Saturday, August 29, 2009

K12 Could Become a Shortseller's Nightmare

I've thought that internet learning was destined to be a significant component of educational spending since 2000. That was the year that K12 was founded. That was also the year that I put money into a private placement of equity. The companies are very similiar as they deliver distance learning content over the internet, except that limits itself to grades 9-12. The similarity also departs in revenue production as K12 generates sales of $32oMM while is much smaller. After long gestation periods, both started making money several years ago.

In addition to my stake in the private company, I've put together a position in K12 as well. Like many stocks, it has made a nice recovery from its lows. I think it will continue to do well as it is in the sweetspot of education. It can save school boards brick and mortar expenses, enhance charter school curriculum, and remains popular with home schoolers. It works for remedial as well as advanced placement. Since a teacher is involved, even the teachers unions aren't adamant about killing the process.

With tight school budgets, shortsellers identified LRN as a candidate for decreased funding and resultant revenues. That hasn't happened, but the short interest is still present. And what a presence-it's huge! At mid month, there were over 7.5M shares borrowed and sold short. That is 39% of the float. At present volume levels it would take 63 days to cover those shorts. Take a look at the following table:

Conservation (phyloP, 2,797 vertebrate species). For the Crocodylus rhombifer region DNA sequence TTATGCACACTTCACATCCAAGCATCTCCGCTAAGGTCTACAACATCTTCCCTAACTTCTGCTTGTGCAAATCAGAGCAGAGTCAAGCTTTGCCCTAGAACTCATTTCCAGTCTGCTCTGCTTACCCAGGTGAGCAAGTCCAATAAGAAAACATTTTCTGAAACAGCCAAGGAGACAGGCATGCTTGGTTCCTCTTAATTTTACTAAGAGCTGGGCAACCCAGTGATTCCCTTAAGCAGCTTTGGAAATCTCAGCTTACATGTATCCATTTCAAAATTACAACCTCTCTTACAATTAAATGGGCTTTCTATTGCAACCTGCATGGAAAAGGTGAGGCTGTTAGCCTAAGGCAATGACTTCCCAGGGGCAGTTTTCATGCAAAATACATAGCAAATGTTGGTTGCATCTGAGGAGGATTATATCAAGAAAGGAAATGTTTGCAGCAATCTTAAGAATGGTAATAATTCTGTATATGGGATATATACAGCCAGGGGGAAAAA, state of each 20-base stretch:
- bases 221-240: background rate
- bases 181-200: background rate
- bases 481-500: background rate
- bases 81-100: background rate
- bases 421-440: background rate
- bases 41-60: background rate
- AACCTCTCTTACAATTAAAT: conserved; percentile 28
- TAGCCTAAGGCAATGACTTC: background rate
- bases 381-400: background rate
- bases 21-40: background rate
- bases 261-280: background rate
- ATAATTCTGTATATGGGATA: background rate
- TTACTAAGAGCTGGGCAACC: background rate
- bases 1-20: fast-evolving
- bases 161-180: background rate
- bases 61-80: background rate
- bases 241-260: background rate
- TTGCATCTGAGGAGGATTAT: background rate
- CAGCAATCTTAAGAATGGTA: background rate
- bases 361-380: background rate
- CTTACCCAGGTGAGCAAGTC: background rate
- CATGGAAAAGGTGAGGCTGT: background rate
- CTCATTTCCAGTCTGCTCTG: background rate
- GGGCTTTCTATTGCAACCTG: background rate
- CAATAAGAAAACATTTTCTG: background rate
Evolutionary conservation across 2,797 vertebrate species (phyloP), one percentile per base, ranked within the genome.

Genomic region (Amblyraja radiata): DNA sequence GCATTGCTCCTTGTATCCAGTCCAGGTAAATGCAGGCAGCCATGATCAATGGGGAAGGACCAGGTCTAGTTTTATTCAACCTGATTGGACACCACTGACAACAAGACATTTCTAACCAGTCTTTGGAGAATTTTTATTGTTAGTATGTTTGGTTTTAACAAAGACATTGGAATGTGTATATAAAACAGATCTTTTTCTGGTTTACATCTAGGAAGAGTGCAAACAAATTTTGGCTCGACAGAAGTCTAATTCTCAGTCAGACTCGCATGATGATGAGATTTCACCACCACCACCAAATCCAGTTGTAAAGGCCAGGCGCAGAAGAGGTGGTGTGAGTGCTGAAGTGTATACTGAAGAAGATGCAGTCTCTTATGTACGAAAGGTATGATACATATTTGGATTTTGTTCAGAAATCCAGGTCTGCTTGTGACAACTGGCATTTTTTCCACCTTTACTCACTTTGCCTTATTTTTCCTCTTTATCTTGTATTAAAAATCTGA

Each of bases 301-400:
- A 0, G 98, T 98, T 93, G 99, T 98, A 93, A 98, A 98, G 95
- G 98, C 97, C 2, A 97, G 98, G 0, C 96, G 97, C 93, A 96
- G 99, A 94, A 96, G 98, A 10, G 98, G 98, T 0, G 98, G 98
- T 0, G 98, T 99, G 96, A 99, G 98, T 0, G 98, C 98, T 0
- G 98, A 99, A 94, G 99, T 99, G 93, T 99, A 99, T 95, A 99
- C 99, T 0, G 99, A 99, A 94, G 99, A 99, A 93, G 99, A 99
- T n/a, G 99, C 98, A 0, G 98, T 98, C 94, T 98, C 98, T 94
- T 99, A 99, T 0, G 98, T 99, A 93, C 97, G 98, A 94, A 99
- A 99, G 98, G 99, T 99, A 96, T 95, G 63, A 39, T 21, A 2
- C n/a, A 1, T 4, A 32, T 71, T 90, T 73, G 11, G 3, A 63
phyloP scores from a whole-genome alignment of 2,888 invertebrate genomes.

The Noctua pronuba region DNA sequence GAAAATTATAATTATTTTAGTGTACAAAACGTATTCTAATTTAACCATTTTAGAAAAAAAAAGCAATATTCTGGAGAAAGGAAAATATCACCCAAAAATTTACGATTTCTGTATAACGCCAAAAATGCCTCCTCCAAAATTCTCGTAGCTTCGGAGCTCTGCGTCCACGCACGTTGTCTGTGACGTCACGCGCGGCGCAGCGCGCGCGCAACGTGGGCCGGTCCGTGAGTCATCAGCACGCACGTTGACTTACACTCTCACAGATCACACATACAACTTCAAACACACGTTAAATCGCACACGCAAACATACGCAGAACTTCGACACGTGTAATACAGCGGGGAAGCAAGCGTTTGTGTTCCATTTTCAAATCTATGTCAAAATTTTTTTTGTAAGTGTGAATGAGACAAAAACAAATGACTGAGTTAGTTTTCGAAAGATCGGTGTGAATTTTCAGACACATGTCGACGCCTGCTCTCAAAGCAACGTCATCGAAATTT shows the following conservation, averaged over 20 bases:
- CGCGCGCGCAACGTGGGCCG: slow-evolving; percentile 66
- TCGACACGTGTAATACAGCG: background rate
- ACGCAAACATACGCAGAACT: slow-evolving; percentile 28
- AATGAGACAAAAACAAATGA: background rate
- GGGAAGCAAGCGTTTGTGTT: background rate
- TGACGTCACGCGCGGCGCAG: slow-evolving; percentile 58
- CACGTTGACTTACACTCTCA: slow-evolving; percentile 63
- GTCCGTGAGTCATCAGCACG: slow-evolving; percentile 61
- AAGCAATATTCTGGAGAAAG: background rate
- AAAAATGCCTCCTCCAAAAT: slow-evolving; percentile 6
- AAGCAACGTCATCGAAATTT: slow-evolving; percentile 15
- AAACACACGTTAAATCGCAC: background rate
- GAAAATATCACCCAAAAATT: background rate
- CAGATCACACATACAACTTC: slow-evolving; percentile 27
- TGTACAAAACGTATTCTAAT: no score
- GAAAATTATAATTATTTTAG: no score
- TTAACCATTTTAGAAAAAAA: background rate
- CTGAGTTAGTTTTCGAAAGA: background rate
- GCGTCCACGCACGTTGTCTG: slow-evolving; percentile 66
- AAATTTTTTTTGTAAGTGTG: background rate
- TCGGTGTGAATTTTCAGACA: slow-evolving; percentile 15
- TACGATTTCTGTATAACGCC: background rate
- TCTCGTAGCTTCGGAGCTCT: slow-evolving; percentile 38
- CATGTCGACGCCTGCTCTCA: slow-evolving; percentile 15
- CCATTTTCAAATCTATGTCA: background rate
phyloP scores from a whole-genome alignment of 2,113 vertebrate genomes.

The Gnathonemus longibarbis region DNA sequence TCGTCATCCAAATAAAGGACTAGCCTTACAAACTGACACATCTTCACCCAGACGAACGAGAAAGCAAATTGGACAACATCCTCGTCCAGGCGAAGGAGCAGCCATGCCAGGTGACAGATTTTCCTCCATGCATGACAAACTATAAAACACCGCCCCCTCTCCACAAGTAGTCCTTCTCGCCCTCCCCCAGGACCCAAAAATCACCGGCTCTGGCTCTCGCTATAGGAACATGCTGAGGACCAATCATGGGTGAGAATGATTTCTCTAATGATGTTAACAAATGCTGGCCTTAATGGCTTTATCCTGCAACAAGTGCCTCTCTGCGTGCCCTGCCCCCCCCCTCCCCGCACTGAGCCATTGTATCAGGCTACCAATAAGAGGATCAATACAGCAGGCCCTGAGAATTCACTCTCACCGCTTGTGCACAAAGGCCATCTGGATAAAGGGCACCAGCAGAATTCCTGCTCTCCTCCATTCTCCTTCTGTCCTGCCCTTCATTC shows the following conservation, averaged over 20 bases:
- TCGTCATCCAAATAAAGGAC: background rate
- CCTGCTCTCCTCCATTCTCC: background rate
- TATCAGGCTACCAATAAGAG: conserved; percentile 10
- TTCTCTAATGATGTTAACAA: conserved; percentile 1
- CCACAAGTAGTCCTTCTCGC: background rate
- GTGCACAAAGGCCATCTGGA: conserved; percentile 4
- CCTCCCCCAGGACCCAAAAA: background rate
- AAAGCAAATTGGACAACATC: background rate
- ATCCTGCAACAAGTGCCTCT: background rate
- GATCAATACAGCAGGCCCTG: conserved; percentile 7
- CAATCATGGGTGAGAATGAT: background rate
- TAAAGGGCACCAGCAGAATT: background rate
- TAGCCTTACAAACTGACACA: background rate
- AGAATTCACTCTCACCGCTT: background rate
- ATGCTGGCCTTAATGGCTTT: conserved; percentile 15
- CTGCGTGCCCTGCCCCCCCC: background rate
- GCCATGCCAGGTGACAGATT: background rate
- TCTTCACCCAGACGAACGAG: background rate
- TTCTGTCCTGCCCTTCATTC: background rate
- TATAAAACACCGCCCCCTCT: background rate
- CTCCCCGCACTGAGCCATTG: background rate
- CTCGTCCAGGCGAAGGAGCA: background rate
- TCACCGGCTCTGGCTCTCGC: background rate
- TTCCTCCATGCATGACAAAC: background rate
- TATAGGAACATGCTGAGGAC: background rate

K12 Inc ( LRN) Short Interest

Settlement DateShort InterestAvg Daily Share VolumeDays To Cover

Shares short has remained high while volume has lessened. Does that mean that everyone is on vacation? That shares are getting difficult to borrow? That shortsellers are biding their time until after the company reports quarterly results on September 9th?

LRN's price has been creeping up which will cause one of two possibilities to happen. Either sellers will renew their attack on the company and be willing to borrow even a greater percentage of the float or decide that revenue isn't crashing and make a move for the exit. If the latter happens, with 63 days to cover, a significant squeeze could occur and the share price could move nicely higher. Would it stay high? It could as a squeeze would attrack notoriety and momentum investors, plus K12 is still growing, a rarity today, and in an insulated space.

I'm keeping my position and hope that I see some nervous shortsellers in the next couple of weeks.

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